As we look ahead with enthusiasm to a future filled with wearable technology, haptic interfaces, augmented reality and smart everything, let’s be mindful to also look back and continue to learn from innovations and wisdom of the past.
Natural dye techniques, wood preserving methods, needle crafts, slow surface design techniques, the working & tooling of natural materials, and living in harmony with nature in order to achieve wellbeing are just a few lessons from ancient Japan, along with restraint and simplicity, which we should value and explore.
Here I’ve brought together my pick of contemporary products that pay homage to Japan’s ancient craft skills. From Sashiko and Shou Sugi Ban to the use of Indigo, these unique products have been made with passion, care and respect. And they provide you with an insight into important design features for Spring / Summer 2016 trends for Interiors.
- The DALMA chair by design trio CARAPACE uses Shou Sugi Ban, an ancient Japanese technique that preserves the wood, making it robust and durable. The wood undergoes a charring process and is then washed and brushed with water to remove excess soot, before a natural oil is applied to seal it. This technique is traditionally used for the cladding of buildings.
- I love the magical glow of Ryosuke Fukusada’s limited edition Wooden Light Bulb available from LEDON. The are made using the traditional Japanese Rokuro technique – the bulbs are handmade by turning pine on a lathe and carving away until the bulb is between 2-3mm thick. An LED light is then placed inside the shell. The resulting bulb looks solid when off, but when switched on, a warm glow shines through the woods grain. Watch this VIDEO to see exactly how they are made in Kyoto.
- The Sashiko Leather Tray is handmade by the wonderfully talented Etsy seller Joey of SubconsciousCrafts, based in Rennes, France. Sashiko (meaning “little stabs”) is a form of decorative running stitch technique from Japan. Traditionally used to reinforce points of wear, or to repair worn places or tears with patches. Usually white cotton thread stitched on traditional indigo blue cloth gives sashiko its distinctive appearance, but here Joey uses hand-stitched white thread on vegetable hand-dyed tanned leather to create this unusual tray, assembled via corner snap buttons.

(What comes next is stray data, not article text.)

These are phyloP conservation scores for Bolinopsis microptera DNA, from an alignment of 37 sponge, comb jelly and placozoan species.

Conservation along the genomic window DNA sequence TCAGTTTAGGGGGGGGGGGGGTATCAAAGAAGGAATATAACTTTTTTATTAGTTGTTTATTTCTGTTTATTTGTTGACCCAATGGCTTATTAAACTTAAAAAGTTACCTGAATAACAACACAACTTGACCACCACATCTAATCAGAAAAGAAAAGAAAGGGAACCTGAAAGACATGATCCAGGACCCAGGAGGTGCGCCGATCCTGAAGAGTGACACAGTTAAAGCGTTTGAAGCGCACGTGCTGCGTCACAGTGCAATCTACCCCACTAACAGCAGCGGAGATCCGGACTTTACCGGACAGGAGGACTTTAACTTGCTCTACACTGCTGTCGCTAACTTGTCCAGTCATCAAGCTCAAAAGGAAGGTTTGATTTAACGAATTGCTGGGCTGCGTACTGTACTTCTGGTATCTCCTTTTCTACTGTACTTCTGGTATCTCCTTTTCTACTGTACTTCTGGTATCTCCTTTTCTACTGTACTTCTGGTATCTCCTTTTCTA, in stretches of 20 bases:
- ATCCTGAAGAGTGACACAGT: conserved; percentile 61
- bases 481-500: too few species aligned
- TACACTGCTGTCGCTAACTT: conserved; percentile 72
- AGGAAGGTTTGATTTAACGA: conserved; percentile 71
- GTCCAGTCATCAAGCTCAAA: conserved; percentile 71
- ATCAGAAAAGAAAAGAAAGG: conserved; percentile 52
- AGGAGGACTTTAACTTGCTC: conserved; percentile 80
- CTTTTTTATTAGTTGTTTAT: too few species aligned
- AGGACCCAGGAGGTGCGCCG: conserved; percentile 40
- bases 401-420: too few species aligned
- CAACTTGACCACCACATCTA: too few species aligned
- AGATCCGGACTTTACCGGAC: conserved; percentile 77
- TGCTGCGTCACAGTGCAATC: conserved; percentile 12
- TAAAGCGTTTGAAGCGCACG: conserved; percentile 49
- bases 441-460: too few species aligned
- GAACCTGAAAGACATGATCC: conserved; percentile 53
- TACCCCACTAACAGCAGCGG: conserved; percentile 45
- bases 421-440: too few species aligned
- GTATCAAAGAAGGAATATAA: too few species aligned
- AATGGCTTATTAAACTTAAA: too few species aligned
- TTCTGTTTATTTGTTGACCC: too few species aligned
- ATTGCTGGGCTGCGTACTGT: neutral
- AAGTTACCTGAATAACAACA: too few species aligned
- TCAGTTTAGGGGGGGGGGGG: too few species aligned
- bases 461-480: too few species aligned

- The Blue & White Beaker by South African-based ceramicist John Newdigate uses a very similar method to Shibori (the Japanese resist-dye technique described in point 7) but here John uses wax and cobalt oxide on porcelain instead of indigo and cotton/linen.
- The Mökki lamp-pot by architect-designer Caterina Moretti of Peca mimics the shape of a house surrounded by a mini-landscape that the end consumer designs. It pays homage to Zen Gardens and the art of Bonsai. Hand carved from White Onyx & Carrara Marble and with an LED light, it is a pot that gives life, light and a sense of wellbeing.
- The Ki-oke Stool by OeO Design Studio fuses the fine tradition of Kyoto woodcrafting with Western sensibilities. The result is an object of beauty which also pays homage to traditional bucket making in Japan. Handcrafted in Japan by Shuji Nakagawa, they are available in Japanese cypress (sawara) and in a limited edition of Japanese cedar (jindai-sugi) with a natural, 2000-year-old patina.
- The Shibori Tie-Dye Pillow from Posh Living is hand dyed and custom made especially for you when you place an order. Shibori (meaning “to squeeze or wring”) is an ancient Japanese tie-dying resist technique (the earliest known example dates from the 8th century) using methods to bind, stitch, fold, twist, gather or compress cloth so the dye (usually indigo) can’t reach certain areas and therefore patterns are created.
- Think about ways to honor and promote the heritage and traditions of your company, manufacturing methods or products.
- Think about ways to tell the story of the products you sell in engaging ways … not just the technical spec.
- Think about ways to create calming, edited-down retail experiences (this applies to website design and brochures too!).
To find out more about our Spring / Summer 2016 trend forecast or ways in which we can improve your product offer, marketing or store design email Phil.
2015 Design Trendbook for Everything Interiors
For a special price of just £60 you can get all the inspiration you’ll need to support your creativity this year. Purchase our 2015 Design Trends report.
This 75 page document includes 4 different design trends applicable to anything ‘interiors’ and outlines our background research including fashion and architecture, as well as a guide to material, shape, pattern, texture, and surface effects. Each trend includes a colour palette with Pantone Fashion + Home and Formula Guide Coated/Uncoated references. A perfect source of inspiration for product designers, marketing teams, interior designers, retailers for merchandising and window dressing – absolutely perfect. See the wealth of visually stunning inspiration below: